This was confirmed in a Senate Judiciary hearing on June 6 by Edward J Ramotoski, deputy assistant secretary for visa services, Bureau of Consular Affairs, US Department of State when responding to a question on press reports suggesting such a measure.
“We have issued some additional screening instructions to US embassies and consulates to deal with certain individuals from China studying in certain sensitive fields,” Ramotoski established.
“When it comes to our investigative efforts, we do not focus on anybody because of their ethnicity or national origin”
While assuring these measures “don’t prohibit entry or restrict access”, when pressed he told the committee that: “in some cases, the visa – if approved – might be limited to one year, multiple-entry with the option to renew.”
The backdrop to this policy shift was laid bare in a Senate hearing, in which concerns shared by the FBI and the Office of the Director of National Intelligence about technical information and intellectual property being stolen by “foreign adversaries” were revealed. China was said to be at the top of that list of adversaries.
The hearing, ‘Student Visa Integrity: Protecting Educational Opportunity and National Security’, was originally titled ‘A Thousand Talents: China’s Campaign to Infiltrate and Exploit US Academia’ before being changed.
During the two-hour hearing, chair Senator Cornyn – a Republican from Texas – pointed out that China contributes 350,000 foreign students to the US, while Russia “has about 5,400”, and India, contributing the second largest source of foreign students, “is not an authoritarian country”.
He asked the panel to elaborate on why China was a prime concern.
Joseph G Morosco, national intelligence manager – Counterintelligence at the Office of the Director of National Intelligence, responded: “our counter-intelligence concern with respect to China is not driven by race or ethnicity of the students that are in the United States, our counter-intelligence concern is driven by the fact that China has a publicly-stated policy goal of acquiring sensitive information in technology around the world, to include here in the US, and that they seek access and recruit global experts regardless of their nationality to meet their science and technology aims.”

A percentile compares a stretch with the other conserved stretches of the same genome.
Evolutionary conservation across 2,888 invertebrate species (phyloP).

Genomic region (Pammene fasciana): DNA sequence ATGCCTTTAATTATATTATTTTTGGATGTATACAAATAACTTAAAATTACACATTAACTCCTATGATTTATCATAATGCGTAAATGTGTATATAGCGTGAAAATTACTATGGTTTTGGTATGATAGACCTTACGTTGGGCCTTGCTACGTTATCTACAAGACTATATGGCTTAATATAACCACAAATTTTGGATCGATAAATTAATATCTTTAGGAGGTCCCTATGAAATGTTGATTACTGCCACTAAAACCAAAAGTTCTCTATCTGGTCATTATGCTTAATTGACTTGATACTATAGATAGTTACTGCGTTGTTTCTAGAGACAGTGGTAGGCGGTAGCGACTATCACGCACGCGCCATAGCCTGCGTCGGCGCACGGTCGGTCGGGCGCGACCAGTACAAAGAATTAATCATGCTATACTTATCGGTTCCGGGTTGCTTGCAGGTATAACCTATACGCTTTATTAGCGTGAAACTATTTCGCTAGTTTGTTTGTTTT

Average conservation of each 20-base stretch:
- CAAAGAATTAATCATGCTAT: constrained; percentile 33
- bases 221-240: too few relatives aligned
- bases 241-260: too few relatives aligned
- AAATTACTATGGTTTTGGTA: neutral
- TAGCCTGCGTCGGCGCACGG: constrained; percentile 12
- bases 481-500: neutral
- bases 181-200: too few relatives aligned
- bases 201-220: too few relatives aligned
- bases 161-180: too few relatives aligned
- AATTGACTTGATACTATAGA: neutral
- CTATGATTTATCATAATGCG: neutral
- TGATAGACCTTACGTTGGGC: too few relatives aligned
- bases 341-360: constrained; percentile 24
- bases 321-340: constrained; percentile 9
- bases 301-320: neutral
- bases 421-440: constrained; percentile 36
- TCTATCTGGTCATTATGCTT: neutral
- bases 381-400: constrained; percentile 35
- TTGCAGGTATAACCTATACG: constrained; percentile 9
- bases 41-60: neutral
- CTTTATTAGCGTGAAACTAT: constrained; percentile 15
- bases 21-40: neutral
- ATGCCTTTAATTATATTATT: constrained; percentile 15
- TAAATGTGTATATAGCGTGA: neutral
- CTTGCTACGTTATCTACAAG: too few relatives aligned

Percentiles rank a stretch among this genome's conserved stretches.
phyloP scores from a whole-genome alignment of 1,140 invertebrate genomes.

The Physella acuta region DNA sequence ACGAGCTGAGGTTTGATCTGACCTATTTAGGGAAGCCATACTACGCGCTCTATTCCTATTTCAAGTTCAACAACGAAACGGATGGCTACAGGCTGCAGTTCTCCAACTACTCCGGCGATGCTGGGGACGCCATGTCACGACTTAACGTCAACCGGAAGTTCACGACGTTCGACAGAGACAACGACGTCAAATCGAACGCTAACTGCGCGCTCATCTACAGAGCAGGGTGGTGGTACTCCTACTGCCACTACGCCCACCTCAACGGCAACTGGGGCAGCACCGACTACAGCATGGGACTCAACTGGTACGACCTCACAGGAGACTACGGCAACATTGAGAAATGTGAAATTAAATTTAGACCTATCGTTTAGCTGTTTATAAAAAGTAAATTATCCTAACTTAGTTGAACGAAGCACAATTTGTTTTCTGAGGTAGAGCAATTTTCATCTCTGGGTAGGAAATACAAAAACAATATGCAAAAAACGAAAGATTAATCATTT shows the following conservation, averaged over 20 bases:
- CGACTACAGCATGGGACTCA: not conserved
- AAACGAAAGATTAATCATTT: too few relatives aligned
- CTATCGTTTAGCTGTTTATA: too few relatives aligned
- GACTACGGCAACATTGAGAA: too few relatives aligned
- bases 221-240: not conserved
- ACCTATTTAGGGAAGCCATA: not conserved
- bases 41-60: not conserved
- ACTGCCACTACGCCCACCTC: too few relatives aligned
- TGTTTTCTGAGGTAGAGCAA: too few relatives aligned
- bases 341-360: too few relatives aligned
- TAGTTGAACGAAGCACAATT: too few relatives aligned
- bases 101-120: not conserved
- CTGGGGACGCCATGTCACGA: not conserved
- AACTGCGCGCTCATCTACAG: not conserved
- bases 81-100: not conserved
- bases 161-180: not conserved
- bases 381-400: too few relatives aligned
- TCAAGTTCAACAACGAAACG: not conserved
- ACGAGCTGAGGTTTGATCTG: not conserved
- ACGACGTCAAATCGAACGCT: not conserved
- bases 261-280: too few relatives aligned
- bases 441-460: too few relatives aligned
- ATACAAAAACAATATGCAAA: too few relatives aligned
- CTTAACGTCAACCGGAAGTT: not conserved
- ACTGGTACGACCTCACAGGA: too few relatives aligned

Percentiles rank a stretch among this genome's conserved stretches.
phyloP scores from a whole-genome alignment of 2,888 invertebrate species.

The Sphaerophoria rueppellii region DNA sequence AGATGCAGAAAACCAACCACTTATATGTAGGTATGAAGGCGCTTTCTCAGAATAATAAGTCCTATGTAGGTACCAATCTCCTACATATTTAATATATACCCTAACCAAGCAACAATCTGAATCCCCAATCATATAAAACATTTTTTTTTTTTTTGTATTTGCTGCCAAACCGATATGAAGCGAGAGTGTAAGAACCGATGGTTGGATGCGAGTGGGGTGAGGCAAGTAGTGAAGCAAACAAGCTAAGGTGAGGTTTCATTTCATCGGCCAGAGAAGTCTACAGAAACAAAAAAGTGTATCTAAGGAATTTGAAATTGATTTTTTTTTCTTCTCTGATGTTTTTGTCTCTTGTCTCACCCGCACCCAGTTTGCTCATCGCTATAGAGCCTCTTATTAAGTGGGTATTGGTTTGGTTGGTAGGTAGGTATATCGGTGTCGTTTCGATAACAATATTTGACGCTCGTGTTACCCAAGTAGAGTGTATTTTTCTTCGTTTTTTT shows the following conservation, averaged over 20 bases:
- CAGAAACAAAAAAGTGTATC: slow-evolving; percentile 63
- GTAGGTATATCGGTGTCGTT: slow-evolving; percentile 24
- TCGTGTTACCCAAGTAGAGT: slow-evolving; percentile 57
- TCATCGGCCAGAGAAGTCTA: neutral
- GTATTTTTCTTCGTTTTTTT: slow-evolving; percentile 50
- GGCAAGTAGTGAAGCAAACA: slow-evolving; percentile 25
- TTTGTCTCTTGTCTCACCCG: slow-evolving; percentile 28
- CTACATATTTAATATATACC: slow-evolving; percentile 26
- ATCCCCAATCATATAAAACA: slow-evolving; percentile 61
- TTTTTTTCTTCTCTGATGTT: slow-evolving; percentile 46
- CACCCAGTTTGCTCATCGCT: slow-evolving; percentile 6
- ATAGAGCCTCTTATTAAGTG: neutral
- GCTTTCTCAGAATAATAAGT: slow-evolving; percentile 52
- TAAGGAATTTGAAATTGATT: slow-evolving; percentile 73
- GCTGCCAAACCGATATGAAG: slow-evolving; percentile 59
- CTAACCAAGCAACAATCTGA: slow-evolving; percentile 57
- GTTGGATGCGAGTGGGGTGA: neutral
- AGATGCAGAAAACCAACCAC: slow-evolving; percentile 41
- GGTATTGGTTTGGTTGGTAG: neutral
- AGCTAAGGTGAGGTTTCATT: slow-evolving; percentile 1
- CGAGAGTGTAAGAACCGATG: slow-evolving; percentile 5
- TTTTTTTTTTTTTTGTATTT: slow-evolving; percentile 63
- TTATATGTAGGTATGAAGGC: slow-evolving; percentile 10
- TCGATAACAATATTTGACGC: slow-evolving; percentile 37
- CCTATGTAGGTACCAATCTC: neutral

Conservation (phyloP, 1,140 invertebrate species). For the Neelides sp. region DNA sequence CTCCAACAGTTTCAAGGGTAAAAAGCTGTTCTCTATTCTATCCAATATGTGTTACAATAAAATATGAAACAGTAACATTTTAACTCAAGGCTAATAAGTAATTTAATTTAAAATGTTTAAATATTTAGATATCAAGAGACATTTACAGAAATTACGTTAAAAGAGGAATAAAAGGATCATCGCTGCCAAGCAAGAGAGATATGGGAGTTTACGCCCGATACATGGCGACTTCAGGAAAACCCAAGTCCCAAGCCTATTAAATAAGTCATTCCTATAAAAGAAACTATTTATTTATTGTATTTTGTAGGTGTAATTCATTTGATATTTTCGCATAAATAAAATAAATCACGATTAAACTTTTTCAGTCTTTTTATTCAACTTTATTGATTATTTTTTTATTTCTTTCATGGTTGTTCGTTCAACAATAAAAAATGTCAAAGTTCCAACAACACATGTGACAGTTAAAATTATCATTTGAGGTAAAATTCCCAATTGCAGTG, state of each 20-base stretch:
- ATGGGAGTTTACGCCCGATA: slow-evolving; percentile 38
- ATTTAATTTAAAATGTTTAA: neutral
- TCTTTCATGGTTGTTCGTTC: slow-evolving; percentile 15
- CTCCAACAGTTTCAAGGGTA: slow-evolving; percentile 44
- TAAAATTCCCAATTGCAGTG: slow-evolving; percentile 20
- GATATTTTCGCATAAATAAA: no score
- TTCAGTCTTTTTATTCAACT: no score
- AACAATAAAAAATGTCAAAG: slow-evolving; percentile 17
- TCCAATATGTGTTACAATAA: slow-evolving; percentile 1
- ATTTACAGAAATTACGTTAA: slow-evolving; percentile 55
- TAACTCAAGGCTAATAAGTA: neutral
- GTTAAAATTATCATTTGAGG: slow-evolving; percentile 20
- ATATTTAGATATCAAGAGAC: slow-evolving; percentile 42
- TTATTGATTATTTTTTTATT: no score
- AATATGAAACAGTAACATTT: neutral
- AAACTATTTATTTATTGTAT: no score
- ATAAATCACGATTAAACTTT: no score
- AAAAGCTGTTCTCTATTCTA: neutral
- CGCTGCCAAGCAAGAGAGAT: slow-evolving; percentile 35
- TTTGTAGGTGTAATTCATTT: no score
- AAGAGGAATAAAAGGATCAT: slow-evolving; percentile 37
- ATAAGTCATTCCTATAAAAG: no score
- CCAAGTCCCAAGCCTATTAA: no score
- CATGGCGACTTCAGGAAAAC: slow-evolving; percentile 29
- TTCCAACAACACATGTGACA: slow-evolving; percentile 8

Morosco referred to these aims as outlined in the Made in China 2025 national strategy as well as the Thousand Talents program.
Bill Priestap, assistant director, Counterintelligence Division at the FBI, added, “When it comes to our investigative efforts, we do not focus on anybody because of their ethnicity or national origin; what we focus on is activity.
“For some of the reasons Mr Morosco mentioned, a disproportionate number of what I refer to as our economic espionage cases happen to be on Chinese citizens.”
Priestap’s full statement, made prior to facing questions, is available online. He outlined risks and benefits of the US’s international education industry and said the FBI was keen to play a role “striking a responsible balance between openness and security in US higher education”.
Steps that are already being taken by institutions and national research laboratories to ensure security were also explored during the hearing.
“America’s higher education community is really the crown jewels of what we have to offer as Americans to the world”
The value of foreign students to the US was a point highlighted on a number of occasions during testimony from the first panel and a second panel which included Texas A&M University System’s chief research security officer and NAFSA’s Jill Welch, deputy executive director for public policy.
Cornyn himself, when introducing the hearing, noted, “Most students and visiting scholars come to US for legitimate reasons. They are here to… contribute their talents to [the US]. Indeed I’ve come to believe America’s higher education community is really the crown jewels of what we have to offer as Americans to the world.”
In her statement, NAFSA’s Welch underlined: “It’s exceedingly important that the majority of Chinese students and scholars understand that we are not talking about them today.
“It’s exceedingly important because there are many choices of where talented people can go, and our research programs in the United States, particularly at the graduate level, are incredibly dependent on this kind of talent in order to offer the spaces in our classrooms to American students as well.”